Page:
What would 120 acres of pristine, undeveloped green space in the heart of booming Lakewood go for on the open market? Hard to know, but it's a fair bet that it would be much, much more than $7.4 million the 100-year-old Lakewood Country Club is listed for on county tax rolls. One might even wonder if Dallas Central Appraisal District should up its assessment a tad.
Let's do a bit of math. The house next door on West Shore Drive sits on three quarters of an acre that is valued, land-only, at $200,000. If you multiply that by 160, which would give you the area of the country club, you come up with something like $32 million. Suddenly, paying property taxes on just $7.4 mil seems like a bargain.
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Lakewood CC begs to differ. In a lawsuit filed yesterday, it claims the appraisal district just wasn't being fair when it made its determination. Specifically, $7.4 million "represents a value in excess of fair market value. The appraised value is unfair and discriminatory, arrived at through the adoption, application, use and enforcement of a fundamentally erroneous and unlawful plan, method and formula of valuation and assessment."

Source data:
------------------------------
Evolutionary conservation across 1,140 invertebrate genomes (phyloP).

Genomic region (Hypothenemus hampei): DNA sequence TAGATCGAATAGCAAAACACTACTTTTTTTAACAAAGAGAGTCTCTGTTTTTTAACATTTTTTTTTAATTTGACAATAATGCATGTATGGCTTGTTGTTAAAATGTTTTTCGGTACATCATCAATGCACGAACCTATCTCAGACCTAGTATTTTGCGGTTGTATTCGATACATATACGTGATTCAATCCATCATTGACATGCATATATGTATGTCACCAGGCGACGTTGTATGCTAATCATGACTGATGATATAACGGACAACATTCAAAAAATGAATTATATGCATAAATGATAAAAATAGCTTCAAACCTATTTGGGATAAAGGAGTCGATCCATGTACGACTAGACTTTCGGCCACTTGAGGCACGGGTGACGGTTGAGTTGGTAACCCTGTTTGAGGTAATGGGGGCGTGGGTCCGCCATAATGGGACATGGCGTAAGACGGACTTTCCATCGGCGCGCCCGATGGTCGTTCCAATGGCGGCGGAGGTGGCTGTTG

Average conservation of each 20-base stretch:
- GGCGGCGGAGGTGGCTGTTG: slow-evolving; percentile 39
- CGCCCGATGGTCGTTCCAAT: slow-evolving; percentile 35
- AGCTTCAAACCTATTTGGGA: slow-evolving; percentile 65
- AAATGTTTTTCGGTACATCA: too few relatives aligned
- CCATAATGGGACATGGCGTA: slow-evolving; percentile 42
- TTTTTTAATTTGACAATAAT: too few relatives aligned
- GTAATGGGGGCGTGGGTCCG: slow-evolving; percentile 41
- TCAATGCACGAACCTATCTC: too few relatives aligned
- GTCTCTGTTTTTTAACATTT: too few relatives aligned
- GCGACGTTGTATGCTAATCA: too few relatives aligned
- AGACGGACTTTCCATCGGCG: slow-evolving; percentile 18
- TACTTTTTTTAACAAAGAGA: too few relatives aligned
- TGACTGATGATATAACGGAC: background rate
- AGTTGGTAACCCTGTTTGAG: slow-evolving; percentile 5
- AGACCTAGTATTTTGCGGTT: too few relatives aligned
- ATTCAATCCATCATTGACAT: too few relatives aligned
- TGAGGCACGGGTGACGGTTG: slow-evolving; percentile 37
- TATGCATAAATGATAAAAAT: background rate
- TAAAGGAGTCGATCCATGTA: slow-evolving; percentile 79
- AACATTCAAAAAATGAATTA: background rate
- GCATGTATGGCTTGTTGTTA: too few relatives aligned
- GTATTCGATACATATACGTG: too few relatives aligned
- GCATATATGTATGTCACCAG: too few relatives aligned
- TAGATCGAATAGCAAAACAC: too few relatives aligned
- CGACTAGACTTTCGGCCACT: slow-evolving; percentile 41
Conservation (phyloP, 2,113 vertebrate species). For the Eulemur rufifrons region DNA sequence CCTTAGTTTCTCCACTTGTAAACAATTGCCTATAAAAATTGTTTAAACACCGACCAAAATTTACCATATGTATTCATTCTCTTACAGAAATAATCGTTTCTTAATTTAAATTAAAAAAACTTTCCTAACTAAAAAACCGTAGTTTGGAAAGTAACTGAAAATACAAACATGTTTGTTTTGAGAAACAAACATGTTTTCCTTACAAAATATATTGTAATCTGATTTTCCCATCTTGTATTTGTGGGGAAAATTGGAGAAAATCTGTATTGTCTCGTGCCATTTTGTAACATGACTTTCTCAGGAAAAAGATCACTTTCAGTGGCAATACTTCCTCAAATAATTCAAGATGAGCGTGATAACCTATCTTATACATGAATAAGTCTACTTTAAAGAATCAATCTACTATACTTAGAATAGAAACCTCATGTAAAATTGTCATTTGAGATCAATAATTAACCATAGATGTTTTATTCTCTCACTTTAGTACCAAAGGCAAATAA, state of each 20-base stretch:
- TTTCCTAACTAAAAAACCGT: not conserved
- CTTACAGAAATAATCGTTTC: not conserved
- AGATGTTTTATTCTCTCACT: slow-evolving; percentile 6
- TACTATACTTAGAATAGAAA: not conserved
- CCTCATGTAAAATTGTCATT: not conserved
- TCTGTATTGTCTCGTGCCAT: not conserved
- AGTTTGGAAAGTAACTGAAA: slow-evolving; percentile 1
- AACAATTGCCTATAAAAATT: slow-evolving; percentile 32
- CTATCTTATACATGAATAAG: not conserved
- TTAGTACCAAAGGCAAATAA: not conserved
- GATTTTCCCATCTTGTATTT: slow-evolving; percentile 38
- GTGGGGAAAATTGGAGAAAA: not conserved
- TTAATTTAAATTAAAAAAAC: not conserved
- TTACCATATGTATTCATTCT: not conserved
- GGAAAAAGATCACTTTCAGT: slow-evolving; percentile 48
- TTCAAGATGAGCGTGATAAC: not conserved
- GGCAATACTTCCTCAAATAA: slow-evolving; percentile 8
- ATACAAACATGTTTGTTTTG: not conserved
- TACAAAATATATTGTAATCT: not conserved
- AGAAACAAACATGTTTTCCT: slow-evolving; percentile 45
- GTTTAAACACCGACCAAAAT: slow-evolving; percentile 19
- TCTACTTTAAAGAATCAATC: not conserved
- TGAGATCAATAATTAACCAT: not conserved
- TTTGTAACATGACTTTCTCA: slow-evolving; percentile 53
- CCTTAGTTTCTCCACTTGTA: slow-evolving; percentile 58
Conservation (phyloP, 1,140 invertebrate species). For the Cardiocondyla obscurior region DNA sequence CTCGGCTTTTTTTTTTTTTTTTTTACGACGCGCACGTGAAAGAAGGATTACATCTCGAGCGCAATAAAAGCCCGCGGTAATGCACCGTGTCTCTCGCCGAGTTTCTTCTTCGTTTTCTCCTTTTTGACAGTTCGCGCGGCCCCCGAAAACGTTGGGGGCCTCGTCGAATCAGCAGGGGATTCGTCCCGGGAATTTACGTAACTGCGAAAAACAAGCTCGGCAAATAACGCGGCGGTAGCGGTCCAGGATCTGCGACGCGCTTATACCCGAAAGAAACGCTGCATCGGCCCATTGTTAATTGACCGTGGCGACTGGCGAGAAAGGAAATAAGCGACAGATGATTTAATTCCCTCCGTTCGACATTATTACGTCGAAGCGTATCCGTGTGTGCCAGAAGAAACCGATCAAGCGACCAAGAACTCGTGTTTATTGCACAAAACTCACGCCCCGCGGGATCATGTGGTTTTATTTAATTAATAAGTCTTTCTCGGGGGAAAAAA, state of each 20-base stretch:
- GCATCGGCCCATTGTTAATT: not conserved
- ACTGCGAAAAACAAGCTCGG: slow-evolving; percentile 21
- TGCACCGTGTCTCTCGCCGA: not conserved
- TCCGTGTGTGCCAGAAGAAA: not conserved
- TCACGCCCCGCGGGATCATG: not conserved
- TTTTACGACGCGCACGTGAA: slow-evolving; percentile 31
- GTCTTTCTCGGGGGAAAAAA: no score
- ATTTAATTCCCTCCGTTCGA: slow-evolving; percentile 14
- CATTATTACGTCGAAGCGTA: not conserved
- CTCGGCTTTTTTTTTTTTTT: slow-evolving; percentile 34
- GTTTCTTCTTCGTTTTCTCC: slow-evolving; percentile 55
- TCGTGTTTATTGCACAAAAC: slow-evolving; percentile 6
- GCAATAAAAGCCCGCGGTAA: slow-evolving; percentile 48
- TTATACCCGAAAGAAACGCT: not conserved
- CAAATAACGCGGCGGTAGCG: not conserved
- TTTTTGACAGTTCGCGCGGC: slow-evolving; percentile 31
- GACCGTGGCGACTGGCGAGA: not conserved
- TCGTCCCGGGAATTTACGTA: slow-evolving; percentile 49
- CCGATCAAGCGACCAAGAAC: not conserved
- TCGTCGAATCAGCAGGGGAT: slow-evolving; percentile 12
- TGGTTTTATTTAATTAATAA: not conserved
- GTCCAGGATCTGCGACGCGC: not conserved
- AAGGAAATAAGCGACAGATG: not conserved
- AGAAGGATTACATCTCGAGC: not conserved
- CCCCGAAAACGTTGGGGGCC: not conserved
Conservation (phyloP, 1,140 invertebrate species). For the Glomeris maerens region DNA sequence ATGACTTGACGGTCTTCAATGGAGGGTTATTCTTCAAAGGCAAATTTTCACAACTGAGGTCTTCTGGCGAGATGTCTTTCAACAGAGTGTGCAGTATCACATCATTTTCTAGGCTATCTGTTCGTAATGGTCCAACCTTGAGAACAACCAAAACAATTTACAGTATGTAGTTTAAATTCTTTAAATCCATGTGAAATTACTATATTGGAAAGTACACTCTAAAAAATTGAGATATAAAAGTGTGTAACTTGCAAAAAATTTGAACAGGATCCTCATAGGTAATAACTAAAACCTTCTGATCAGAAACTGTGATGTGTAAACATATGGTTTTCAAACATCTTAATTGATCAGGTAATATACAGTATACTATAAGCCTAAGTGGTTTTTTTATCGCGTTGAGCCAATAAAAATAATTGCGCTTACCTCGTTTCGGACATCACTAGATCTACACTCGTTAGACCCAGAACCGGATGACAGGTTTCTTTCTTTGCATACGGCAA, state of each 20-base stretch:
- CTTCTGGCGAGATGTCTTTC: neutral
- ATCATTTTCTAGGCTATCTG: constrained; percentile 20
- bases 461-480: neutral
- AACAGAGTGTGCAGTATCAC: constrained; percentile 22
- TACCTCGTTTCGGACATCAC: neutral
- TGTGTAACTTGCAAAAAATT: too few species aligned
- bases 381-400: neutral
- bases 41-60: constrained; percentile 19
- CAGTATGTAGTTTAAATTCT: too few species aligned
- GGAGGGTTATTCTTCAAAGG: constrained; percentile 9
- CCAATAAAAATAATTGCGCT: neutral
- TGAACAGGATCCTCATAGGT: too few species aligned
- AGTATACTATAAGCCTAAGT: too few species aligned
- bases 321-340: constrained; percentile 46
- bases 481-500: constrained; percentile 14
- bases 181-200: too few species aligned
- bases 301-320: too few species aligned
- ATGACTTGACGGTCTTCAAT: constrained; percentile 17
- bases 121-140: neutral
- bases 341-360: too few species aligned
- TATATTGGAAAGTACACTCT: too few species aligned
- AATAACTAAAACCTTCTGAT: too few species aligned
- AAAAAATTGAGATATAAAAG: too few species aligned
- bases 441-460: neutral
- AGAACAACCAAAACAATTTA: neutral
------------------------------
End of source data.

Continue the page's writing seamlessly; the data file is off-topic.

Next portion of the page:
Makes you tear up just to read it.
Of course, Lakewood CC is no stranger to the county courthouse. Matter of fact it was there just last year claiming that its $6.95 million valuation was just way too much for a wee little 120-acre golf course, and several times before, too. That 2011 lawsuit is on hold, according to court records.
Of course, Lakewood's plight pales in comparison to that of the Dallas Country Club, whose 118 acres of Highland Park real estate was valued at $36 million. Just how do these people eat?